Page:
Book Review: The Forgotten Home Childby Genevieve Graham

There are so many things I love about The Forgotten Home Child by Genevieve Graham. If I had a Must-Read in 2020 list, this would be the second title on it. (The first place holder hasn’t been reviewed yet because it doesn’t publish until late summer, but it is worthy of first place.) Maybe I need a Must-Read Fiction in 2020 list and this could go straight to the very top. It was that good by my recommendation.

Emotionally Moving

First thing I love about this one? The genre. Historical fiction will always hold a special place in my reader’s heart. Always. This novel is based on factual history, but the plot and characters are make-believe. It’s the type of historical fiction that made me do some very light research because I had no idea this had happened (and it left me feeling bereft and heartbroken on behalf of the children who left their homes, and even more so for those who were mistreated in what should have been a better life.)

Two, I love this title because it showcases an important piece of Canadian history, is set in Canada (and the UK), with recognizable destinations and landscapes and was written by a Canadian author. Score for familiarity.

Three, I loved the voice of this writer so much. It was so easy to read, engaging and emotional. I read some early feedback from others that felt certain aspects were sugarcoated – there are some mature, graphic situations (not graphic in actual content, graphic in theme). The author chooses to gloss over them (i.e. rape was not called rape) but I took the liberty of assuming this had more to do with keeping with the era than the author choosing to belittle such horrible events. She paints a highly illustrative struggle of the children in their new situations and also casts a fair light on the flaws in what should have been an excellent program. On the flip side, there is a balance in acknowledging that not all the children ended up in abusive positions and their lives were better for it.

This novel addresses chasms between classes, the heartbreak of stigma, the darkness of an era not far behind us. It’s presented in the retelling by a nonagenerian who has kept her history a secret until a fateful occurence sparks some questions from her family.

Overall, I found The Forgotten Home Child to be one of my all-time favourite reads. It was emotionally moving and enlightening. I am in awe of the resilience of the characters and saddened by this aspect of our history. It hits shelves on March 3rd so make a preorder or on publication day pick up a copy for yourself and let me know if you agree or disagree with my take.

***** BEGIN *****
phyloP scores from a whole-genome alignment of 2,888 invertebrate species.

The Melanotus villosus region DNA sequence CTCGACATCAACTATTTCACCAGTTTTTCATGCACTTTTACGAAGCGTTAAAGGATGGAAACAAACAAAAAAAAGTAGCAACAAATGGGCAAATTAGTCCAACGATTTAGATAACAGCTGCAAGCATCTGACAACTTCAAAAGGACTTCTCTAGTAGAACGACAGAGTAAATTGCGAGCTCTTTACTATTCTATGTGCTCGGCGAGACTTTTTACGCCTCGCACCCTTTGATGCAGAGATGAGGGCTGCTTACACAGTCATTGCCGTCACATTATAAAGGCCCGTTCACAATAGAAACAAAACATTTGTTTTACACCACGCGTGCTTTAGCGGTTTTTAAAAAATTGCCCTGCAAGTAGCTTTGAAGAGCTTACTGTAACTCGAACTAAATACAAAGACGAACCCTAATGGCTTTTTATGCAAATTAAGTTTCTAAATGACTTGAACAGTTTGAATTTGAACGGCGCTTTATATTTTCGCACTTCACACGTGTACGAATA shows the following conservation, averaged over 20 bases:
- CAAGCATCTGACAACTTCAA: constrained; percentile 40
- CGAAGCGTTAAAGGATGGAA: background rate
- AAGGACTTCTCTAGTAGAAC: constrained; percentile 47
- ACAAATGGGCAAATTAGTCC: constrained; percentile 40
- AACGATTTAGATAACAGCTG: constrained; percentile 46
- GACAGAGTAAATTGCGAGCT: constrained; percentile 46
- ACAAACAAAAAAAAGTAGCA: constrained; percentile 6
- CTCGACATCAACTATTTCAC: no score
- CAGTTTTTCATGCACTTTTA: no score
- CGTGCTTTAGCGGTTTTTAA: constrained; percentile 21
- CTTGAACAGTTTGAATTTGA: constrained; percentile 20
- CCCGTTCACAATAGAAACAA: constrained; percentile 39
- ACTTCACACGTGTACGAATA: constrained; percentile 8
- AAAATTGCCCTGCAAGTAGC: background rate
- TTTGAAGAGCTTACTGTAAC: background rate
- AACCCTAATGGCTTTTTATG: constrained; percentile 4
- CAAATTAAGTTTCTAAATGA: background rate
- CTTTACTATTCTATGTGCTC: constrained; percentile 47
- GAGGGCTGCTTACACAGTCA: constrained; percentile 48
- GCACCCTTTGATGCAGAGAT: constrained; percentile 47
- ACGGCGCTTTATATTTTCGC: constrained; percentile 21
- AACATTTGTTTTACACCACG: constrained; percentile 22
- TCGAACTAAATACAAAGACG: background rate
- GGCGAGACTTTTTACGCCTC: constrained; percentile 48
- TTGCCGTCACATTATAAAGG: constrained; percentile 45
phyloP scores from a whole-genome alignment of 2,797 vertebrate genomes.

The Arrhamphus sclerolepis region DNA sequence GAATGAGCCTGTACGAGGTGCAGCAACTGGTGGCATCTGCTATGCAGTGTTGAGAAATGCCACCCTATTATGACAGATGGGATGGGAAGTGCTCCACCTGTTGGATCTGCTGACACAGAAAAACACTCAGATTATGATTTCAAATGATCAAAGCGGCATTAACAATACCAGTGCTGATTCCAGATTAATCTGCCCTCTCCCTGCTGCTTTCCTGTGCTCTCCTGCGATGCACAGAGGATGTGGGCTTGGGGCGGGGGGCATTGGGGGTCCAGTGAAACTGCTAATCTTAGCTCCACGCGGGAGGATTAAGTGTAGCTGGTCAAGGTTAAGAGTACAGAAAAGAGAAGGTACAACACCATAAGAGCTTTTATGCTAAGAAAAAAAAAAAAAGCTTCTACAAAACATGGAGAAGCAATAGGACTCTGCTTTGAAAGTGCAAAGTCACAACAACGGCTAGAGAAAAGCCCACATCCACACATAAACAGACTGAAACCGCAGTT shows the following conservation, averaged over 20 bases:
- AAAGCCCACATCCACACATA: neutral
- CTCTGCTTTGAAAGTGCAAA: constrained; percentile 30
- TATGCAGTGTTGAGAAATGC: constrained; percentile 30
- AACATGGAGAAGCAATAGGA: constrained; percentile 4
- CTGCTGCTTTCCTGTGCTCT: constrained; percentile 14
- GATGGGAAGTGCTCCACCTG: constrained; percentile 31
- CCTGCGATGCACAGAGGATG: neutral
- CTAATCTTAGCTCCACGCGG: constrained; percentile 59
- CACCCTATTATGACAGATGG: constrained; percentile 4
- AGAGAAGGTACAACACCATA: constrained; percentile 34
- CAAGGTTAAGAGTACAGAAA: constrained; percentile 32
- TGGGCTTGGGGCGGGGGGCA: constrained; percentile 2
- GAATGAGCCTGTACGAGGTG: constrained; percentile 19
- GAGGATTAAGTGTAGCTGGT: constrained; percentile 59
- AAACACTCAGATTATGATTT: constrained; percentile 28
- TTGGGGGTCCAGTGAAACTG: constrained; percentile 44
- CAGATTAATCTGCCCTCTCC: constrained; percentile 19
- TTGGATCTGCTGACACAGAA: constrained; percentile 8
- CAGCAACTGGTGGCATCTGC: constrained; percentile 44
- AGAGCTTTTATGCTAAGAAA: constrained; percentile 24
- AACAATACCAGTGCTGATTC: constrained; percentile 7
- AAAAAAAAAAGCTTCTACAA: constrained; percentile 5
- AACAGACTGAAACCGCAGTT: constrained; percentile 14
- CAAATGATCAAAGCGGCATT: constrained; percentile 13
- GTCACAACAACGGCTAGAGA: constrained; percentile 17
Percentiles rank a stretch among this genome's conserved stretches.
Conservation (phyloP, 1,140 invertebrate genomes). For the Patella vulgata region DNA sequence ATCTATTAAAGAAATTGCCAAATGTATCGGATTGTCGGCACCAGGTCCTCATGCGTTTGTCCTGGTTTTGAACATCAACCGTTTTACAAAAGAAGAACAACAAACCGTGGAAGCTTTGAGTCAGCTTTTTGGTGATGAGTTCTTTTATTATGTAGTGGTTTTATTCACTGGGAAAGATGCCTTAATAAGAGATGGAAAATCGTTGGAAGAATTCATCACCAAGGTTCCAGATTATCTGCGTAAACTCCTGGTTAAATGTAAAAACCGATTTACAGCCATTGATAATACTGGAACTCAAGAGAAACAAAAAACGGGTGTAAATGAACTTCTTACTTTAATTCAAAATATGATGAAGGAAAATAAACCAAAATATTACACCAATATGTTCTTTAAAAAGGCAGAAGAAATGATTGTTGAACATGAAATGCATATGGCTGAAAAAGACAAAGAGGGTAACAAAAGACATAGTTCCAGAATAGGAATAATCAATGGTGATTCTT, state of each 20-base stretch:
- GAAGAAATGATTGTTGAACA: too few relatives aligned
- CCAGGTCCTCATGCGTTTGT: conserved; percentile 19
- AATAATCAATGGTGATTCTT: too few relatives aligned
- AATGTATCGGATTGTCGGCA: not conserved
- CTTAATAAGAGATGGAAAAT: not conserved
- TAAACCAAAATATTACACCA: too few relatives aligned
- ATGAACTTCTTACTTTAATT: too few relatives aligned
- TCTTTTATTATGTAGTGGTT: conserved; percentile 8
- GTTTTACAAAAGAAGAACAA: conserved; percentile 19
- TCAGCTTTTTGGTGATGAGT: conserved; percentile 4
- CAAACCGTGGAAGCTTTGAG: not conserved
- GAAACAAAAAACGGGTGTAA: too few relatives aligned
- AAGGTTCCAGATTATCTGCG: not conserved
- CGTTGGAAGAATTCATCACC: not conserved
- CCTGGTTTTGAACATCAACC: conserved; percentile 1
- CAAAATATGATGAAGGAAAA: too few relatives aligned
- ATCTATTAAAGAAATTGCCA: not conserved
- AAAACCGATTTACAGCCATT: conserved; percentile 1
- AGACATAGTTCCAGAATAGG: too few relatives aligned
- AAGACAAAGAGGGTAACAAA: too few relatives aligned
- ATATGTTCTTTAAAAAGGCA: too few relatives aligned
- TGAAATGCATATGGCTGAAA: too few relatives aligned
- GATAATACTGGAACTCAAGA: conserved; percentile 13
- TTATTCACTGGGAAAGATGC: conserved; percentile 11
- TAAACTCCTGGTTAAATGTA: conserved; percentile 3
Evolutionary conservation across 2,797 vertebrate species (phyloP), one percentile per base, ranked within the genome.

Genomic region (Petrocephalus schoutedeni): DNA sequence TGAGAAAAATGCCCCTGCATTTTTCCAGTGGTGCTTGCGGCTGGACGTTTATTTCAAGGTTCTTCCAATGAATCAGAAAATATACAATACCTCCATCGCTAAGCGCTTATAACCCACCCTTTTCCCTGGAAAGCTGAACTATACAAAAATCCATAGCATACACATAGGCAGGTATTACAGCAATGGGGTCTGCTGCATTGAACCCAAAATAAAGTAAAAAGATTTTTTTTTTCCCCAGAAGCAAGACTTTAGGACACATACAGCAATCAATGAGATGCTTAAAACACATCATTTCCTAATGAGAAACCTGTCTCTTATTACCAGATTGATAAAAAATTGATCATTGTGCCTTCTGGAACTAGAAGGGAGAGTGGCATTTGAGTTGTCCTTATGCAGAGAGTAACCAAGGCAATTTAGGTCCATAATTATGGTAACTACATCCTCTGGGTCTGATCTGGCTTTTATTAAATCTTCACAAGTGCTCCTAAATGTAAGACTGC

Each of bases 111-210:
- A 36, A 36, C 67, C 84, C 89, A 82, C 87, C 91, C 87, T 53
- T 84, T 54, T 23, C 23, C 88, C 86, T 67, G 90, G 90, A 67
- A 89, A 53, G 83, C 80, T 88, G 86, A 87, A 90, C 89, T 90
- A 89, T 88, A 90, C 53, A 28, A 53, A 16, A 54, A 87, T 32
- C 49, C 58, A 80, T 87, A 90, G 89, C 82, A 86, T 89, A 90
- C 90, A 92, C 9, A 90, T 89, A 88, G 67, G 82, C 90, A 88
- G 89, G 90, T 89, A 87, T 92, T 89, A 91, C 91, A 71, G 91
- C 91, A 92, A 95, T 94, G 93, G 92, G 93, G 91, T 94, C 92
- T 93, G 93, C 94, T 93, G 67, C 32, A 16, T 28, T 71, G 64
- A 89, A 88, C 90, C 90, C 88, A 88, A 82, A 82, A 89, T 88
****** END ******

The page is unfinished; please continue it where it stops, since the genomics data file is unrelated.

I received an Advanced Readers Copy of this title courtesy of the publisher via NetGalley. All opinions expressed are my own.

Published by: Simon & Schuster Canada

Book Review: The Survivors by Kate Furnivall

On Sundays, we tend to go to church as a family. This morning I had a really hard time rolling out of bed. It had everything to do with staying up until the wee hours reading. Adulting is hard… weighing the consequences of your poor decisions and choosing to still be unwise. Then having to function as a contributing member of society the next day without taking out your lack of sleep on anyone else. It’s hard y’all… It’s hard.

So what kept me engaged until the wee hours, citing “Just one more chapter…”to myself? (knowing full well that I’d read until the book was done. I blame the iced latte after dinner.) The book? The Survivors by Kate Furnivall. Amazing. Hearbreaking. Intense.

It’s set in post-WWII Germany, in a Displaced Persons camp… a collection of survivors, unwanted, who have survived but now fight their greatest battle to thrive. As much as I read stories of WWII, I’ve not given much thought to the everyday survivors – those who’s homes were razed – the refugees – the ones with nothing but their wits and the clothes on their backs.

The strength of the main protagonists – a Polish mother and her young daughter is remarkable – a testament to the power of a mother’s love as the impetus to do anything to save your child – to survive. It’s not a sweet and tidy fairy-tale. It’s gritty. It’s rough. It’s painful and powerful. The author does not cushion the blows or smooth out the jaggged edges – the language, violence, and choices reflect the grittiness of the characters. This may offend some, but I found it atmospheric… real.

As a whole, The Survivors is moving. It’s fast paced, suspenseful, with danger, daring, and romance. It’s a remarkable piece of historical fiction with a unique look at the tragedies of war and the strength of survival. It’s truly a gripping piece of work. Watch for it to hit shelves at all major booksellers this Tuesday.

I was provided with a complimentary copy of this title via NetGalley with thanks to the publisher. All opinions expressed are my own.

Published by: Simon and Schuster Canada

Publication date: April 30, 2019